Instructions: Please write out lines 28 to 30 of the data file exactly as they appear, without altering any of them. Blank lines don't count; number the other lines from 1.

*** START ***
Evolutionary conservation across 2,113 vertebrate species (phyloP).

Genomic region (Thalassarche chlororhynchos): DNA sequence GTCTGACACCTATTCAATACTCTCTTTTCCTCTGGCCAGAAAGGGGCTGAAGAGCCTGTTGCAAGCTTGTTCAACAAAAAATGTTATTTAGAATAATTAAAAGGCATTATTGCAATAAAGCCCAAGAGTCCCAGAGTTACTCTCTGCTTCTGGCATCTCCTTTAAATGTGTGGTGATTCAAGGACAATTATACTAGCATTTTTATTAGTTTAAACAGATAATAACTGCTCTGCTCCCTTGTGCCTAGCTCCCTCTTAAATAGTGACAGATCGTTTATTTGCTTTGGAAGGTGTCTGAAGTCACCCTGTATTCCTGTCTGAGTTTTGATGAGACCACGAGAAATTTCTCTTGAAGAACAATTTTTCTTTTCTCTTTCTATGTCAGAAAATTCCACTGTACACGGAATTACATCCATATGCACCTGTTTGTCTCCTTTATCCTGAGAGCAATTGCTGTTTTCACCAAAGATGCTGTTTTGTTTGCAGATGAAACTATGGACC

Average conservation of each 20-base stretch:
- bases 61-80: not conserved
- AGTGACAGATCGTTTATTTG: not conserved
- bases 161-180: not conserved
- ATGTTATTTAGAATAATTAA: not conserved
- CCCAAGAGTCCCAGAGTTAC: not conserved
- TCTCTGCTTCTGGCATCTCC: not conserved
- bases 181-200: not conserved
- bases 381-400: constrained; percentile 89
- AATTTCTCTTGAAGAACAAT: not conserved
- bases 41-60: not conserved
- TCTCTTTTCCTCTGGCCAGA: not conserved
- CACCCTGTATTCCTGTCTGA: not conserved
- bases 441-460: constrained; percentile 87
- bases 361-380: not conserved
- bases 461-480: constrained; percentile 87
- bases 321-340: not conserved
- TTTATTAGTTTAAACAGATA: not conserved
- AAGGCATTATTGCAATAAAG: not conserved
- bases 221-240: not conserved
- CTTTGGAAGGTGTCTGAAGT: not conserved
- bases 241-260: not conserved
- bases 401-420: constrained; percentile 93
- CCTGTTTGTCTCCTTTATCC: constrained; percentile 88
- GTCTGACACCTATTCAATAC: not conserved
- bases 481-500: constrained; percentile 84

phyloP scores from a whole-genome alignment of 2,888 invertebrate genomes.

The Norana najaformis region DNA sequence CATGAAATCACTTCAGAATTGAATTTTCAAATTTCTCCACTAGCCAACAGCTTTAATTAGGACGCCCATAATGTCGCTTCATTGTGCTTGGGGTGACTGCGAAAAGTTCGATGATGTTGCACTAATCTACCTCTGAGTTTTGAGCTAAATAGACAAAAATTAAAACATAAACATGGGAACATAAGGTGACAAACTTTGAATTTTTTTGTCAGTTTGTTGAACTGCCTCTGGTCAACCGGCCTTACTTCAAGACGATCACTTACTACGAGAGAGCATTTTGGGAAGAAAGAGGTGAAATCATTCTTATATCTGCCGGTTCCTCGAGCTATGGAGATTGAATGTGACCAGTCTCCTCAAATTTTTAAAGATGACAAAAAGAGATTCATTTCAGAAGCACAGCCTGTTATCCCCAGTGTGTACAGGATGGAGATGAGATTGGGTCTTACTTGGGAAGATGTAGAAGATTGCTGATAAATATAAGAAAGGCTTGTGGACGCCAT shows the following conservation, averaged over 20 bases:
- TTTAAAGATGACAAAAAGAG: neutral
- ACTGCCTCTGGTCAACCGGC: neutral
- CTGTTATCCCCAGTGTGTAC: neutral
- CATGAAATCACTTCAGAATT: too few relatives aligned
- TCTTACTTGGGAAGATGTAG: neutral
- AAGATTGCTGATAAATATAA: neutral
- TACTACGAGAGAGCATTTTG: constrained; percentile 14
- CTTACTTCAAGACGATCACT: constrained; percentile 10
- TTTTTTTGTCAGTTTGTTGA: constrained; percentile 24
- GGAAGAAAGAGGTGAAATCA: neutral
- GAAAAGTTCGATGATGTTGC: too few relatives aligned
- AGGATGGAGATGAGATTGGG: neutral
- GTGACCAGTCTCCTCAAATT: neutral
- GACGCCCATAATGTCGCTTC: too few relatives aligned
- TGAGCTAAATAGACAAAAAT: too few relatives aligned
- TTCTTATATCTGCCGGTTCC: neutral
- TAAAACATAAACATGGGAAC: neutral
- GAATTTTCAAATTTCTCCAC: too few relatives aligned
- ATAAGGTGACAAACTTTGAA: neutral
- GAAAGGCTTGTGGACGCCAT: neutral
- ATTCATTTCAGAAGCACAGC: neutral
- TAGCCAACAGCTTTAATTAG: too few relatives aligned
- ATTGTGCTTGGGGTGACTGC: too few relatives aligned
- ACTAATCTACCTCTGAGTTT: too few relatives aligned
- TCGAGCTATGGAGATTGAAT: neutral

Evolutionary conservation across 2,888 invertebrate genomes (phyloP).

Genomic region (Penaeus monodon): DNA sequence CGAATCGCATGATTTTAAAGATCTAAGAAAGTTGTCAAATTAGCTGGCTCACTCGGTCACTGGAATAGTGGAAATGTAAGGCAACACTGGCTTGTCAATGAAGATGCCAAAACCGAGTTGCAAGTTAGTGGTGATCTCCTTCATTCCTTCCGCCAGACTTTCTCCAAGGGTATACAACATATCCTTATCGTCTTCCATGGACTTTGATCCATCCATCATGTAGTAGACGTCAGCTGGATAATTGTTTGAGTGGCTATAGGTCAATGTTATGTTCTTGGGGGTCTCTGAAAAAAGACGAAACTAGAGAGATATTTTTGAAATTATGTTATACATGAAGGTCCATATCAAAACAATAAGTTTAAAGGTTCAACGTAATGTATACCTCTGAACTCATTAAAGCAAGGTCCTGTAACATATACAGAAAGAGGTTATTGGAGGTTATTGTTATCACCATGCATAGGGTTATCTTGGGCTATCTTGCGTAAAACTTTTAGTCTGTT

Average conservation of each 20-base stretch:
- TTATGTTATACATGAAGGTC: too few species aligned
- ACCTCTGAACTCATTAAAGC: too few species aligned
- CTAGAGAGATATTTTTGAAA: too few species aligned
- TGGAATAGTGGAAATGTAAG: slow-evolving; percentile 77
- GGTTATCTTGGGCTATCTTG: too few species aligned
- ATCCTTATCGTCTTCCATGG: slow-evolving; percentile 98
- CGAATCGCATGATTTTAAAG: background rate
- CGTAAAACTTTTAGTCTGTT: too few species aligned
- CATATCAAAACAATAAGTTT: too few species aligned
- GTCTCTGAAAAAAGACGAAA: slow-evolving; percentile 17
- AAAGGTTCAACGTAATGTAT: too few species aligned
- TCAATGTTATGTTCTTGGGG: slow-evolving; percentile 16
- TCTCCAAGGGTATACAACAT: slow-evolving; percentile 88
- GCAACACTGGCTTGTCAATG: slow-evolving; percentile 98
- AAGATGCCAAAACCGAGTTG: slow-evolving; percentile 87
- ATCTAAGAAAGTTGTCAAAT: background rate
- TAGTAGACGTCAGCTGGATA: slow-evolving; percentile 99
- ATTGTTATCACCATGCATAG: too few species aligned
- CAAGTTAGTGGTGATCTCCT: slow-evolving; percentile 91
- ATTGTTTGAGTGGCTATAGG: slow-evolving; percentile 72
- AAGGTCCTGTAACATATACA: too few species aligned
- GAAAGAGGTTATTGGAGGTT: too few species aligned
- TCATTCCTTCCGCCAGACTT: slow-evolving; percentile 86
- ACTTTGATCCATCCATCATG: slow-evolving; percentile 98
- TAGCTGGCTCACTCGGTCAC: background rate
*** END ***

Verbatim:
- bases 481-500: constrained; percentile 84

phyloP scores from a whole-genome alignment of 2,888 invertebrate genomes.

The Norana najaformis region DNA sequence CATGAAATCACTTCAGAATTGAATTTTCAAATTTCTCCACTAGCCAACAGCTTTAATTAGGACGCCCATAATGTCGCTTCATTGTGCTTGGGGTGACTGCGAAAAGTTCGATGATGTTGCACTAATCTACCTCTGAGTTTTGAGCTAAATAGACAAAAATTAAAACATAAACATGGGAACATAAGGTGACAAACTTTGAATTTTTTTGTCAGTTTGTTGAACTGCCTCTGGTCAACCGGCCTTACTTCAAGACGATCACTTACTACGAGAGAGCATTTTGGGAAGAAAGAGGTGAAATCATTCTTATATCTGCCGGTTCCTCGAGCTATGGAGATTGAATGTGACCAGTCTCCTCAAATTTTTAAAGATGACAAAAAGAGATTCATTTCAGAAGCACAGCCTGTTATCCCCAGTGTGTACAGGATGGAGATGAGATTGGGTCTTACTTGGGAAGATGTAGAAGATTGCTGATAAATATAAGAAAGGCTTGTGGACGCCAT shows the following conservation, averaged over 20 bases: